Shell scripts are text files that automate a series of UNIX environment-based commands that otherwise must be performed one at a time. Shell scripts are often used to automate command sequences that repeat, such as services that start or stop on system start up or shut down.
Any command that can be performed from the command line, such as ls, can be included in a shell script. Similarly, any command that can be included in a shell script can be performed on the UNIX environment command line.
Users with little or no programming experience can create and run shell scripts. You initiate the sequence of commands in the shell script by simply entering the name of the shell script on a command line.
Determining the Type of Shell to Run a Shell Script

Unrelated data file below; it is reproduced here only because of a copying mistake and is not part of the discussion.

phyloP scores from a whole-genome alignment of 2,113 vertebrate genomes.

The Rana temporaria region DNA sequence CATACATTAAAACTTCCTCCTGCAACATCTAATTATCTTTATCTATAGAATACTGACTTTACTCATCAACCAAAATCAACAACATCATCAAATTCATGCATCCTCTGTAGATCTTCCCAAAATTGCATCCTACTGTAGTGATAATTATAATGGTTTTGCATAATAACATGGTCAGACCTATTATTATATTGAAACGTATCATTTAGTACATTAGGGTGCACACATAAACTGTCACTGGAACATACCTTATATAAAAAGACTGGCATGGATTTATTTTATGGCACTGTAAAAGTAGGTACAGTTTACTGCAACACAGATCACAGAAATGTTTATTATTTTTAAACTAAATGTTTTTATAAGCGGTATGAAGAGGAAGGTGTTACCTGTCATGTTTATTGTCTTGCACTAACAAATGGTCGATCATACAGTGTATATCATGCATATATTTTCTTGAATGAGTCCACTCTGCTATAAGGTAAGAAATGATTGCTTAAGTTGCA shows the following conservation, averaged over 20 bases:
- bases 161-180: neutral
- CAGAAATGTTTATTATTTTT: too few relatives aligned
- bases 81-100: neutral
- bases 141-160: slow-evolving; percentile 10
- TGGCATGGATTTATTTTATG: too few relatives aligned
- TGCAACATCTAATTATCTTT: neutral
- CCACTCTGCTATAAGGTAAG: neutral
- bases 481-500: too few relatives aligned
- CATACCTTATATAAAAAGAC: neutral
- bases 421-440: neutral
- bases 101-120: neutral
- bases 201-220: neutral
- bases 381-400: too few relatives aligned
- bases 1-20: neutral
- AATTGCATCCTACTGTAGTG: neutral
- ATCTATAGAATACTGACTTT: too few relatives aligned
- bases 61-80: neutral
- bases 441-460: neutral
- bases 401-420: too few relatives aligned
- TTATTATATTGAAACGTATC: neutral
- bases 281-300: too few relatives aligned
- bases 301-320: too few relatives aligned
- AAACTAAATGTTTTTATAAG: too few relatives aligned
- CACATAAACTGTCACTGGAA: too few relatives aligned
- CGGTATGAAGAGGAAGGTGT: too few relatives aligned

There are several different shells available in the Solaris OS. Two of the most commonly used shells are the Bourne shell and the Korn shell.
To ensure that the correct shell is used to run a shell script, the first line of the script should always begin with the characters #!, followed immediately by the absolute path name of the shell required to run the script. These must be the only characters on the first line of the file.
Comments are text entries that often provide information about a shell script. They are inserted into a shell script but have no effect on the script itself. Comments are ignored by the shell and are solely for the benefit of the user.Comments are preceded by the hash (#) character. Whenever the shell encounters a word beginning with the # character it ignores all text on that line.
For example:# this is a comment ls -l # list the files in a directory